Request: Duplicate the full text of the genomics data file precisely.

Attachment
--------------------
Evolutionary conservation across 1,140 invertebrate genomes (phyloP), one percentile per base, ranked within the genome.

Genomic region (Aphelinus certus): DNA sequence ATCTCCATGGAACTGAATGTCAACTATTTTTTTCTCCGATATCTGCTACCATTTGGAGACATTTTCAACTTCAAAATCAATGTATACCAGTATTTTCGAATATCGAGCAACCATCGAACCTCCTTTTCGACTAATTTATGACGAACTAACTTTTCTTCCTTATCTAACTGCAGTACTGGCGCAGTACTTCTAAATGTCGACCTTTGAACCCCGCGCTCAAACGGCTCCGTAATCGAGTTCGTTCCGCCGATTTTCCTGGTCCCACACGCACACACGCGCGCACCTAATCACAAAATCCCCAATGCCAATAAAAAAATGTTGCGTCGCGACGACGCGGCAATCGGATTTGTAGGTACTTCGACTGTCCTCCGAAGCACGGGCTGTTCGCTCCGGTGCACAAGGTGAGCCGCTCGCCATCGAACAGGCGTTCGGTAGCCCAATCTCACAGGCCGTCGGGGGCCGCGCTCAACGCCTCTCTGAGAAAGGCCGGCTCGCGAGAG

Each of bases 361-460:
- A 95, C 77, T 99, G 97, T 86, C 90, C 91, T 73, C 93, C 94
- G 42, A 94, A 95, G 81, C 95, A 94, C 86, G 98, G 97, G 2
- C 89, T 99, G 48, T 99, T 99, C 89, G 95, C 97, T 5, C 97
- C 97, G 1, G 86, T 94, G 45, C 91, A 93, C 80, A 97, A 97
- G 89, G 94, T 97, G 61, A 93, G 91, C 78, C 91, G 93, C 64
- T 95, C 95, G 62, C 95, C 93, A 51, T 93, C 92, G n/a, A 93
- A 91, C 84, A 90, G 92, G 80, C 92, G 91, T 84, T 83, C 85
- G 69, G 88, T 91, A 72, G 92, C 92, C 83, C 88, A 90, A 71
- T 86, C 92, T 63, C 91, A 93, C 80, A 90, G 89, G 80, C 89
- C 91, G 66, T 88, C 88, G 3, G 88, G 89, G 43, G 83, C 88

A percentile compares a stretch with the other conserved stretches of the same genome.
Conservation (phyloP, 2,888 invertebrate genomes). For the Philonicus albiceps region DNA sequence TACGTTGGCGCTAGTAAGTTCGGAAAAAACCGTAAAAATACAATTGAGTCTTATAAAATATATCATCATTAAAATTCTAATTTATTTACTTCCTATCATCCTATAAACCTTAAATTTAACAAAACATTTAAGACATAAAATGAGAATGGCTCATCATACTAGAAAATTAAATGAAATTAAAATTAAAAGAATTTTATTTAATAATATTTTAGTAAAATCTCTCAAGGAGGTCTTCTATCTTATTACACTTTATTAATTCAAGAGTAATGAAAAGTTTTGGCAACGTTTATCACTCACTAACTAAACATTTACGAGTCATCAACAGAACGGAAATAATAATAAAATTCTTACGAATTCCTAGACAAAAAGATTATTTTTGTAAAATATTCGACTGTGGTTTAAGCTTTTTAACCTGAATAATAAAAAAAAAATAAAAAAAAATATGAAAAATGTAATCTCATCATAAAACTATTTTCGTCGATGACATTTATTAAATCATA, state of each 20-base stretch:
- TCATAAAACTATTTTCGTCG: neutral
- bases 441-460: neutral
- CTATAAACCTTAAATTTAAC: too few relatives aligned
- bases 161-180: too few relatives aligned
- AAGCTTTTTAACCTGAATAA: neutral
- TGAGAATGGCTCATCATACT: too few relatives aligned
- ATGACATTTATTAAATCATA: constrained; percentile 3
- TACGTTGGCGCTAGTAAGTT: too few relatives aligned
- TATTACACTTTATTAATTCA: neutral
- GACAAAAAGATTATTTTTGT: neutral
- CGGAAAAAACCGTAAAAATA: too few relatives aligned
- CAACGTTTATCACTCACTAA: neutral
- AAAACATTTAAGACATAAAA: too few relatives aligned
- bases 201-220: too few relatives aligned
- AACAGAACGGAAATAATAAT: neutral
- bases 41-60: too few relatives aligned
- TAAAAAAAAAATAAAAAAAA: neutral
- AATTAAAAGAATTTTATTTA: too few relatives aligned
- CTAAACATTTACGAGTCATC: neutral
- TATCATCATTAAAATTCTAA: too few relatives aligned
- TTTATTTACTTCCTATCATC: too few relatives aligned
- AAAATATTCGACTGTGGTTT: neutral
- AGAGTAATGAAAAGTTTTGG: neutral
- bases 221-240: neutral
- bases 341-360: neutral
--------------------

Evolutionary conservation across 1,140 invertebrate genomes (phyloP), one percentile per base, ranked within the genome.

Genomic region (Aphelinus certus): DNA sequence ATCTCCATGGAACTGAATGTCAACTATTTTTTTCTCCGATATCTGCTACCATTTGGAGACATTTTCAACTTCAAAATCAATGTATACCAGTATTTTCGAATATCGAGCAACCATCGAACCTCCTTTTCGACTAATTTATGACGAACTAACTTTTCTTCCTTATCTAACTGCAGTACTGGCGCAGTACTTCTAAATGTCGACCTTTGAACCCCGCGCTCAAACGGCTCCGTAATCGAGTTCGTTCCGCCGATTTTCCTGGTCCCACACGCACACACGCGCGCACCTAATCACAAAATCCCCAATGCCAATAAAAAAATGTTGCGTCGCGACGACGCGGCAATCGGATTTGTAGGTACTTCGACTGTCCTCCGAAGCACGGGCTGTTCGCTCCGGTGCACAAGGTGAGCCGCTCGCCATCGAACAGGCGTTCGGTAGCCCAATCTCACAGGCCGTCGGGGGCCGCGCTCAACGCCTCTCTGAGAAAGGCCGGCTCGCGAGAG

Each of bases 361-460:
- A 95, C 77, T 99, G 97, T 86, C 90, C 91, T 73, C 93, C 94
- G 42, A 94, A 95, G 81, C 95, A 94, C 86, G 98, G 97, G 2
- C 89, T 99, G 48, T 99, T 99, C 89, G 95, C 97, T 5, C 97
- C 97, G 1, G 86, T 94, G 45, C 91, A 93, C 80, A 97, A 97
- G 89, G 94, T 97, G 61, A 93, G 91, C 78, C 91, G 93, C 64
- T 95, C 95, G 62, C 95, C 93, A 51, T 93, C 92, G n/a, A 93
- A 91, C 84, A 90, G 92, G 80, C 92, G 91, T 84, T 83, C 85
- G 69, G 88, T 91, A 72, G 92, C 92, C 83, C 88, A 90, A 71
- T 86, C 92, T 63, C 91, A 93, C 80, A 90, G 89, G 80, C 89
- C 91, G 66, T 88, C 88, G 3, G 88, G 89, G 43, G 83, C 88

A percentile compares a stretch with the other conserved stretches of the same genome.
Conservation (phyloP, 2,888 invertebrate genomes). For the Philonicus albiceps region DNA sequence TACGTTGGCGCTAGTAAGTTCGGAAAAAACCGTAAAAATACAATTGAGTCTTATAAAATATATCATCATTAAAATTCTAATTTATTTACTTCCTATCATCCTATAAACCTTAAATTTAACAAAACATTTAAGACATAAAATGAGAATGGCTCATCATACTAGAAAATTAAATGAAATTAAAATTAAAAGAATTTTATTTAATAATATTTTAGTAAAATCTCTCAAGGAGGTCTTCTATCTTATTACACTTTATTAATTCAAGAGTAATGAAAAGTTTTGGCAACGTTTATCACTCACTAACTAAACATTTACGAGTCATCAACAGAACGGAAATAATAATAAAATTCTTACGAATTCCTAGACAAAAAGATTATTTTTGTAAAATATTCGACTGTGGTTTAAGCTTTTTAACCTGAATAATAAAAAAAAAATAAAAAAAAATATGAAAAATGTAATCTCATCATAAAACTATTTTCGTCGATGACATTTATTAAATCATA, state of each 20-base stretch:
- TCATAAAACTATTTTCGTCG: neutral
- bases 441-460: neutral
- CTATAAACCTTAAATTTAAC: too few relatives aligned
- bases 161-180: too few relatives aligned
- AAGCTTTTTAACCTGAATAA: neutral
- TGAGAATGGCTCATCATACT: too few relatives aligned
- ATGACATTTATTAAATCATA: constrained; percentile 3
- TACGTTGGCGCTAGTAAGTT: too few relatives aligned
- TATTACACTTTATTAATTCA: neutral
- GACAAAAAGATTATTTTTGT: neutral
- CGGAAAAAACCGTAAAAATA: too few relatives aligned
- CAACGTTTATCACTCACTAA: neutral
- AAAACATTTAAGACATAAAA: too few relatives aligned
- bases 201-220: too few relatives aligned
- AACAGAACGGAAATAATAAT: neutral
- bases 41-60: too few relatives aligned
- TAAAAAAAAAATAAAAAAAA: neutral
- AATTAAAAGAATTTTATTTA: too few relatives aligned
- CTAAACATTTACGAGTCATC: neutral
- TATCATCATTAAAATTCTAA: too few relatives aligned
- TTTATTTACTTCCTATCATC: too few relatives aligned
- AAAATATTCGACTGTGGTTT: neutral
- AGAGTAATGAAAAGTTTTGG: neutral
- bases 221-240: neutral
- bases 341-360: neutral